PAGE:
Archive - News Article
July 14th, 2011
The Broken Bow Board of Education moved another step closer in preparation for a school facilities project Tuesday evening. In a special meeting, the board approved hiring BD Construction as the construction manager at-risk company.
The board met, also in a special meeting, Monday evening for the purpose of interviewing construction manager candidates. Three candidates were interviewed for the job, and the board agreed all were good candidates. However, the facilities committee recommended BD Construction and the board agreed.
MULLEN -- Hooker County Tribune publisher Gerri Peterson is this yearâ€™s recipient of the National Newspaper Associationâ€™s Daniel M. Phillips Leadership Award. She will be honored this fall during the associationâ€™s 125th Annual Convention in Albuquerque, N.M.
NNA established this award in 2007 to honor Daniel Morris Phillips, an award-winning writer, photographer and assistant publisher of the Oxford Eagle, who died in 2005 at the age of 47.
Owner out of town for the weekend;
Returned Sunday to find his home gone.
An early morning fire last weekend ended in the total loss of a home near Merna, and prompted a search for the home owner.
According to Merna Fire Chief Dave Beals, the call came in at 12:10 a.m. Saturday, July 9, of a house fire on the Victoria Springs Road east of Merna at the Robert Schmitz residence. Beals says when the fire department arrived at the scene they found the house fully involved with fire. He was also initially unsure whether or not anyone was in the house.
Last week, area fire departments and emergency response personnel had a rare opportunity to receive training in handing an accident involving hazardous materials.
The training program is called TransCaer, and is a nationwide program sponsored by Dow Chemicals. Burlington Northern Sante Fe Railroad, NEMA and the Nebraska State Patrol were some of the entities responsible for brining this professional training program to Nebraska, and to Broken Bow.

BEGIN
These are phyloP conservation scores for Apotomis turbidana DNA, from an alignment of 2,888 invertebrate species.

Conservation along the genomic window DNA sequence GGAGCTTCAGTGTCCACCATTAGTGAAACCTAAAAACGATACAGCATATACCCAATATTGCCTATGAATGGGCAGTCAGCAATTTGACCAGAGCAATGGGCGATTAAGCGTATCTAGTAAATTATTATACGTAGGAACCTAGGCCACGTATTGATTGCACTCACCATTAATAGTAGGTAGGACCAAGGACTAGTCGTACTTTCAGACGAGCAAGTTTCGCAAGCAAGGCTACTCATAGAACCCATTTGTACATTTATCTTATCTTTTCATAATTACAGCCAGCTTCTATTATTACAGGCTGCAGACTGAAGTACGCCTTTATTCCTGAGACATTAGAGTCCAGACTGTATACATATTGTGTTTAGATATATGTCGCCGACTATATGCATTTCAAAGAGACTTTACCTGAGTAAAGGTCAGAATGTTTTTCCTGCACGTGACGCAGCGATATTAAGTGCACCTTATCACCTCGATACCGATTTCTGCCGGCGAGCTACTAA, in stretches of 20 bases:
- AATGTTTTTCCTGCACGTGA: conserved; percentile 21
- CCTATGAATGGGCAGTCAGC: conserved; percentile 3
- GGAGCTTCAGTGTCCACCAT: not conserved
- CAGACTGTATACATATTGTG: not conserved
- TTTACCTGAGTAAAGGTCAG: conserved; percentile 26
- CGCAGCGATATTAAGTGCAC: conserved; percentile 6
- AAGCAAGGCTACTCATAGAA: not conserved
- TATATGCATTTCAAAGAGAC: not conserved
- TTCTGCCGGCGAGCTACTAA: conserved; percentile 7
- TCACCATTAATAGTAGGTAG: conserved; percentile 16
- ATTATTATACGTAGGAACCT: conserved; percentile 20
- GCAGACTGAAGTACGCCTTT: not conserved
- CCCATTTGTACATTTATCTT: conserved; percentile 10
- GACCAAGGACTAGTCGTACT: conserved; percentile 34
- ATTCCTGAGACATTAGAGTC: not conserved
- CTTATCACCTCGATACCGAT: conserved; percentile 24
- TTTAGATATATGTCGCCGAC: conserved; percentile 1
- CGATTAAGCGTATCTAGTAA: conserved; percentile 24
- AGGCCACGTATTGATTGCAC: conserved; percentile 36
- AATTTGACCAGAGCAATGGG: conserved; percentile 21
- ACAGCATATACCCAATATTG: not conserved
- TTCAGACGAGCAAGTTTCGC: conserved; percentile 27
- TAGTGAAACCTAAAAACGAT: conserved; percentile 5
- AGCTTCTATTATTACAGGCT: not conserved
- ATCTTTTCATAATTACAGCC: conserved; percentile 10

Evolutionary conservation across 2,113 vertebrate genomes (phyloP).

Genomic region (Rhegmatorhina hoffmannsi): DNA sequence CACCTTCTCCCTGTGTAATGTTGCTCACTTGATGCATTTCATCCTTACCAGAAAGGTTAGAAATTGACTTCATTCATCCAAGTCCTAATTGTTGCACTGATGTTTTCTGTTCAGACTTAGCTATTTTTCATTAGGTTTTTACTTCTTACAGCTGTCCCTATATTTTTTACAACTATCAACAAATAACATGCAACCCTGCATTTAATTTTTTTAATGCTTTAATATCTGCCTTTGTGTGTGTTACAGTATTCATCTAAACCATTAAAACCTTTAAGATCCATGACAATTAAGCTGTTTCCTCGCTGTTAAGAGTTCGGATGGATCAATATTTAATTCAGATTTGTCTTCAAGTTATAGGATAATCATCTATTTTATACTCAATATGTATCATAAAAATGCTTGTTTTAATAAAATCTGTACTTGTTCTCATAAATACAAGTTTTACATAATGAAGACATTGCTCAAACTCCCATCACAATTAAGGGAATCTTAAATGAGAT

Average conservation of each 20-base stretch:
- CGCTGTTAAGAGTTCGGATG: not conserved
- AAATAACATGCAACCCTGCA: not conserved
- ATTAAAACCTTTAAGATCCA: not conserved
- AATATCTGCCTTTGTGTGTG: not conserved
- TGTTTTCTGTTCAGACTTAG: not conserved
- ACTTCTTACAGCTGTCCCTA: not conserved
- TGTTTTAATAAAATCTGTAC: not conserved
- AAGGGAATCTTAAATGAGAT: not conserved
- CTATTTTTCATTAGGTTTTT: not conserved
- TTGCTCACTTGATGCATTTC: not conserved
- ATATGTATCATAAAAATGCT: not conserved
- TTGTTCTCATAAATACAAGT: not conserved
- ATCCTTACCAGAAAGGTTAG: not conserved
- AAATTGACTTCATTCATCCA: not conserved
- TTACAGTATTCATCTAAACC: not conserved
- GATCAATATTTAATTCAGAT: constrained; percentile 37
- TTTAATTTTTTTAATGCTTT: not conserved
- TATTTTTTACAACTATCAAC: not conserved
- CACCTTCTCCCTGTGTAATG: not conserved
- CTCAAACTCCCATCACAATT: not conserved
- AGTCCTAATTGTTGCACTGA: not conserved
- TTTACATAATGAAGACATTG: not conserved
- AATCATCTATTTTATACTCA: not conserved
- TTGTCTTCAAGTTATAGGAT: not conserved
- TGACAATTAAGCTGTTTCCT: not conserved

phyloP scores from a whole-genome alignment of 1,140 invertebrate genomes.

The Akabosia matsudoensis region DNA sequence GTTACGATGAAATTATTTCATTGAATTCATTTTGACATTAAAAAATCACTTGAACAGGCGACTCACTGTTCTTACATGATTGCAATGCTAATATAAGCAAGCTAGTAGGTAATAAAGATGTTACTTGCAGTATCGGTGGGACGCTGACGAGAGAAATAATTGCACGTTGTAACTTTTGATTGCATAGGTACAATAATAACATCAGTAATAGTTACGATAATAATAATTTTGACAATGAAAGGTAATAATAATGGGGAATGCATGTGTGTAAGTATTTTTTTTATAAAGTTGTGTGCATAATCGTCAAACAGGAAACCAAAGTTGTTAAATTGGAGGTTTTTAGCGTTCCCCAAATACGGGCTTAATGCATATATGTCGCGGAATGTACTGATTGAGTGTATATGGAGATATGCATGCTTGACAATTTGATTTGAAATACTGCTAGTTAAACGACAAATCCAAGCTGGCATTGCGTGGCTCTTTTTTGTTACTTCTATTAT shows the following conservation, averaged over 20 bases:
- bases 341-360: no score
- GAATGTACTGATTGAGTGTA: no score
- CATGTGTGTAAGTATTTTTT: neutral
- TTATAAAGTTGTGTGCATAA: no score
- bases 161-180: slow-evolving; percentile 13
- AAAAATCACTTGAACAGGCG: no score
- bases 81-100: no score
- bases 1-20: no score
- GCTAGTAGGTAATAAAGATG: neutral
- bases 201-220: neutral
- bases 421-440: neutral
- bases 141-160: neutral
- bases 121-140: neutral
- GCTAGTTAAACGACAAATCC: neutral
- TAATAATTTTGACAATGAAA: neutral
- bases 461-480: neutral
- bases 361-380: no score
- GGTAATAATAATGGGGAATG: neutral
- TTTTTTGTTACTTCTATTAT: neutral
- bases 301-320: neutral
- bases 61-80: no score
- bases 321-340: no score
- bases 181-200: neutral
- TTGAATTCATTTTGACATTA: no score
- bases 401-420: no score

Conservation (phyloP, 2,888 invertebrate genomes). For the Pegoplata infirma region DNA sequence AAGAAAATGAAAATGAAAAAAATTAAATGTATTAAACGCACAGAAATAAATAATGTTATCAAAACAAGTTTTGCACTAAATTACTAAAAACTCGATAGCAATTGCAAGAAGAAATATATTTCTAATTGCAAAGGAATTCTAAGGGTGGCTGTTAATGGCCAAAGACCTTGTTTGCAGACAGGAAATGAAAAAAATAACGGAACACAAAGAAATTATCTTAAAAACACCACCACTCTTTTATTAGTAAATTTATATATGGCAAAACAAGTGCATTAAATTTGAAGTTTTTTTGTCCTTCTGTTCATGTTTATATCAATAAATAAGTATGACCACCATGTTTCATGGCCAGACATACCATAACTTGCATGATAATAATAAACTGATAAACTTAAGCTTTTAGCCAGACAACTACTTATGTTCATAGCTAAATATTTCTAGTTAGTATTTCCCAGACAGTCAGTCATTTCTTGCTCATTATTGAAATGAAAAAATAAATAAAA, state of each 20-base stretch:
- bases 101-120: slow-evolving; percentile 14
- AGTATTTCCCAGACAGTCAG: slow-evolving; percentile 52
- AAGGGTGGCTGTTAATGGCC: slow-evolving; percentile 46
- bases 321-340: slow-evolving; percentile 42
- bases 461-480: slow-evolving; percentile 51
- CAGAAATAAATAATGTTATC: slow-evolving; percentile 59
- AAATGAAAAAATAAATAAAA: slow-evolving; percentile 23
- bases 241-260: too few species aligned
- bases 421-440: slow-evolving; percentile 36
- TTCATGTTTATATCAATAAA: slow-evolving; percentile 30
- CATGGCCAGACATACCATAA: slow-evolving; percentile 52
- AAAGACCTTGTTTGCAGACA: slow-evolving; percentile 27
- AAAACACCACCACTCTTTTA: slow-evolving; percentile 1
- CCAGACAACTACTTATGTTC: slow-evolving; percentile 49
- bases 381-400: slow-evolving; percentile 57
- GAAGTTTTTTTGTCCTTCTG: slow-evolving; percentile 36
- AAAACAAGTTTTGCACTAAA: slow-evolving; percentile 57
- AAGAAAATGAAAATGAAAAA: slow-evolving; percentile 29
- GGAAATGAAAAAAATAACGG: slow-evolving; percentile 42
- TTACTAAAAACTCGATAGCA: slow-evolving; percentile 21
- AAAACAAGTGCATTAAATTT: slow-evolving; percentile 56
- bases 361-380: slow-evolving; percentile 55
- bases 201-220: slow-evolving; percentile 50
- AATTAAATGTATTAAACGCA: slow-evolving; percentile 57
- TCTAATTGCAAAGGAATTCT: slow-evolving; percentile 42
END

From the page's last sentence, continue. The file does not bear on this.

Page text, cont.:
As school districts across the nation continue to face budget cuts and decreases in state aid, it has become imperative for schools to come up with new ways of getting and maintaining funds. That is the premise behind the creation of the Broken Bow Schools Foundation.
Big projects - such as renovations and large facility projects - have the greatest need of funding when budget dollars are cut. Dr. Virginia Moon, BBPS Superintendent, says because of that districts need a vehicle in which to launch that scope of projects, and a foundation offers this vehicle.
Abuse against women, men and children is a widespread problem which occurs within every possible social, economic, racial, religious and age class. Battering often begins in the dating relationship. What appears to be harmless behavior may be identified as the early warning signs of future abuse.
Healing Hearts & Families is excited about completing their first year providing Domestic Violence/Sexual Assault services to eight counties in Central Nebraska. The area they cover includes the counties of Blaine, Custer, Garfield, Greeley, Loup, Sherman, Valley and Wheeler.
By Ben Wheeler,
Pheasants Forever Coordinating Wildlife Biologist
The recent floods of the Missouri River have not only displaced people, but also wildlife.
Federally threatened piping plovers typically nest on open, elevated sandbars in several of Nebraskaâ€™s river systems, including the Missouri.
Because of the high water on the Missouri River, the sandbars where these birds establish nests are under water, leaving them with no nesting habitat. In order for these birds to produce a successful clutch, they had to find suitable nesting habitat somewhere else.
The Broken Bow Volunteer Fire Department again sponsored a spectacular fireworks display Monday evening over Melham Lake in Broken Bow. The display capped off a full weekend of area activities, which included alumni gatherings, parades, barbecues and much more.
See this week's Custer County Chief for photos of area Independence Day weekend events!
MASON CITY - - While his classmates were playing ball, dating and going to Prom their senior year of high school, Harry Ray Boyles was half a world away - jumping out of airplanes with a gun, and fighting to preserve the freedom of a nation.
He was barely 18-years-old, drafted into the Army while in his final year at Ansley High School. He was inducted Oct. 25, 1944, at Ft. Leavenworth, Kansas. Harry completed basic training at Camp Hood, Texas. Life had dealt young Harry blows before, but nothing could have prepared him for what was to come.
ANSLEY - - Jordan Rapp may be only an incoming high school junior, but he already has clear-cut goals for his future. And he is spending part of his summer paving the way toward achieving those goals.